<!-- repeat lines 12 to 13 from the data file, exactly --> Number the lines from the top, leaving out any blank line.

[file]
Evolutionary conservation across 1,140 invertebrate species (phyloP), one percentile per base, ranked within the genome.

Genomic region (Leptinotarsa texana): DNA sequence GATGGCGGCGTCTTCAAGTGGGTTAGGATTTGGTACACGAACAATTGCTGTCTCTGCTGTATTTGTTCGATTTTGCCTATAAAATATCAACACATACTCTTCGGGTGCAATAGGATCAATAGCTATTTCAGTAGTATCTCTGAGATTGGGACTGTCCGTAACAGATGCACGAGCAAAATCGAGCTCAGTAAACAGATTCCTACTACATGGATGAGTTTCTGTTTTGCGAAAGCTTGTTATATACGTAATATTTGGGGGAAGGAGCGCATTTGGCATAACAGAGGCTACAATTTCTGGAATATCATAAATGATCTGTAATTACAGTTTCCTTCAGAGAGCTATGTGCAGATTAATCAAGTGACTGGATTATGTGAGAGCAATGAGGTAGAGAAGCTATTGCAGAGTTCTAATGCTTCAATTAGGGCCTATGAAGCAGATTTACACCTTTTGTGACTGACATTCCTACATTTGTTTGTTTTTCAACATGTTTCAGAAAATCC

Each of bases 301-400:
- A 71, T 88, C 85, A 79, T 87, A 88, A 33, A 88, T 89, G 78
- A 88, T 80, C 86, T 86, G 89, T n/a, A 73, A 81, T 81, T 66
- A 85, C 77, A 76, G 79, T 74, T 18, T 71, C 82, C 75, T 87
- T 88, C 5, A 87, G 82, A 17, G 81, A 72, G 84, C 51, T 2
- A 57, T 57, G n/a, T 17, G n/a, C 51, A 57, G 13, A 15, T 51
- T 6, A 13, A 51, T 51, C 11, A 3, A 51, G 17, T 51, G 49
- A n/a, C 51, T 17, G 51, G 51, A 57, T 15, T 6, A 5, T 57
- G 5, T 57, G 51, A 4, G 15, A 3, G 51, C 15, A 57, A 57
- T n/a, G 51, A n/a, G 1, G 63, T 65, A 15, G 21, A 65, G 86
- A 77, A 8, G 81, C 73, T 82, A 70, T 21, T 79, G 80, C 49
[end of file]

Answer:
- T n/a, G 51, A n/a, G 1, G 63, T 65, A 15, G 21, A 65, G 86
- A 77, A 8, G 81, C 73, T 82, A 70, T 21, T 79, G 80, C 49